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 7-Eleven may be outing its undocumented workers to ICE
U.S. Immigration and Customs Enforcement agents at a 7-Eleven store in Los Angeles. Chris Carlson/AP

In January, U.S. Immigration and Customs Enforcement agents raided nearly 100 7-Eleven convenience stores spanning 17 states and Washington, D.C. ICE served inspection notices and arrested 21 undocumented workers.

“Today’s actions send a strong message to U.S. businesses that hire and employ an illegal workforce: ICE will enforce the law, and if you are found to be breaking the law, you will be held accountable,” Thomas D. Homan, the acting director of ICE, said in a statement during the time of the arrests.

7-Eleven claims zero responsibility in the raids, alleging it does not provide any information to the government unless a crime occurs in a store. But according to a recent report by Bloomberg, which was in contact with three officials from Homeland Security Investigations, the chain provided the names of several franchise owners to ICE, which directly led to raids by agents in several cases.

In July, 7-Eleven issued a warning letter to at least one franchise owner in Los Angeles, demanding documentation or otherwise threatening the seizure of his store.

The letter and raids suggest 7-Eleven is actively chasing down franchise owners — some of whom are also the company’s biggest critics — and are willing to use immigration law in order to accomplish the task.

Many franchise owners have long criticized 7-Eleven’s control over their stores

U.S. Immigration and Customs Enforcement agents outside a 7-Eleven convenience store in Los Angeles
U.S. Immigration and Customs Enforcement agents outside a 7-Eleven convenience store in Los Angeles Chris Carlson/AP

The convenience store chain has a long history of battling its own franchise owners. One lawsuit by the National Coalition of Associations of 7-Eleven Franchisees, made up of nearly 7,000 franchises, claims the chain has taken from their profits, alleging total control over every dollar spent.

Another lawsuit alleged 7-Eleven falsely identified several franchise owners as “independent contractors” instead of employees. This resulted in the loss of hundreds of thousands of dollars in overtime pay and business expenses.

And 7-Eleven hasn’t taken these lawsuits lightly. The chain has gone so far as to investigate its own franchise stores through the use of hidden cameras, secret listening devices and surveillance trucks disguised as plumbing vehicles, likely in an effort to find violations of contractual agreements as franchises.

Currently, 7-Eleven has the right to terminate any contract with owners that violate its terms. One such term includes abiding by U.S. immigration law, which requires all employees have authorization to work in the country. Failure to comply would result in seizure of the store by 7-Eleven.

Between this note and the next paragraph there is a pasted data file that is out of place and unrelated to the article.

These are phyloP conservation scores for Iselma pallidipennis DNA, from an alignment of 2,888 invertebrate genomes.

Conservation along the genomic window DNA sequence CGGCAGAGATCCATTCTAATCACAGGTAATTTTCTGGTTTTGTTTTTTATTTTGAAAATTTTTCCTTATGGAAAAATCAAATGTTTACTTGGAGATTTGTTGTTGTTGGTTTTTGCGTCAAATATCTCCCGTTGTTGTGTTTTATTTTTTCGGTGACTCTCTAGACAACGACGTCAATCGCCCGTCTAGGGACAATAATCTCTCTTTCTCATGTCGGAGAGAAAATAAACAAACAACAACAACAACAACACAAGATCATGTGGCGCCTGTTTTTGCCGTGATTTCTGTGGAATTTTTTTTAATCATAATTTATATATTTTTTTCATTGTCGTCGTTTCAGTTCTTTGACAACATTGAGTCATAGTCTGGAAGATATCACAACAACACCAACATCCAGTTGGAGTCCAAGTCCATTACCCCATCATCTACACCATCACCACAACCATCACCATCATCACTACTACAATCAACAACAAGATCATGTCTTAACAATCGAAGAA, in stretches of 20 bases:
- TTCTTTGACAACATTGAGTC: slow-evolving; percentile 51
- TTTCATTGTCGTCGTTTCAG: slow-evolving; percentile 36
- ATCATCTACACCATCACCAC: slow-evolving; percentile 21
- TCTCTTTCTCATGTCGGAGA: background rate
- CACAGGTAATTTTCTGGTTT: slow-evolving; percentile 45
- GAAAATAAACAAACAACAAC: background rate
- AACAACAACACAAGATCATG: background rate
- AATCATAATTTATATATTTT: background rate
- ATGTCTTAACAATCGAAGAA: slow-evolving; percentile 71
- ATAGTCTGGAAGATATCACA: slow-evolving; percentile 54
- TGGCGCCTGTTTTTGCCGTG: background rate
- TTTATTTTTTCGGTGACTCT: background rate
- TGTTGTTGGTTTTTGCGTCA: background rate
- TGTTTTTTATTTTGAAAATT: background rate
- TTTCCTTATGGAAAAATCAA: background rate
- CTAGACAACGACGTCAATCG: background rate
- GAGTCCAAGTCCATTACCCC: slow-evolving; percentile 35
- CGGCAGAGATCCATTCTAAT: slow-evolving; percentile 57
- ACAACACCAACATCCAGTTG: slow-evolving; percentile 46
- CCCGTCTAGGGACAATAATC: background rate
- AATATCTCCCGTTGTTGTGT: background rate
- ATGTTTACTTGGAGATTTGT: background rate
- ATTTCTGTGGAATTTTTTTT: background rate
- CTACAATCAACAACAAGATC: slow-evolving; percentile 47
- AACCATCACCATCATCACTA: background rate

To the dismay of franchise owners, 7-Eleven also recently altered its franchise renewal agreements, which must be renewed by the end of 2018. The new contract requires stores to stay open on Christmas Day and a steep franchise renewal fee of $50,000. The coalition of franchises has issued a letter asking for a renegotiation of the terms of the agreement. Franchise owners face the risk of forfeiting stores if they are unable to agree to its new terms.

ICE arrests have increased during the Trump administration

Christopher Kuemmerle, a supervisor for U.S. Immigration and Customs Enforcement, at a 7-Eleven convenience store in Los Angeles
Christopher Kuemmerle, a supervisor for U.S. Immigration and Customs Enforcement, at a 7-Eleven convenience store in Los Angeles Chris Carlson/AP

In 2013, ICE agents seized 14 7-Eleven stores across Long Island and Virginia and arrested nine managers and owners. At the time, ICE was investigating another 40 franchises in New York City.

With the Trump administration in office, ICE arrests have become more frequent — in the first few months of 2017, arrests of undocumented immigrants by ICE surged nearly 40% nationwide compared to the same period of time in 2016. From January through September, ICE removed an additional 191,500 individuals, compared to 175,500 in the same time frame in 2017.

“This is what we’re gearing up for this year and what you’re going to see more and more of is these large-scale compliance inspections, just for starters,” Derek Benner, acting head of ICE’s Homeland Security Investigations, told AP in January. “It’s not going to be limited to large companies or any particular industry — big, medium and small.”

According to an ICE budget request document obtained by the Washington Post, officials said they are detaining some 43,000 immigrants on average each day — and plan to deport roughly 253,000 immigrants between October and September.

The group is also lobbying for a budget increase of $1 billion to support its future deportation efforts and costs.

Mic has reached out to 7-Eleven for comment.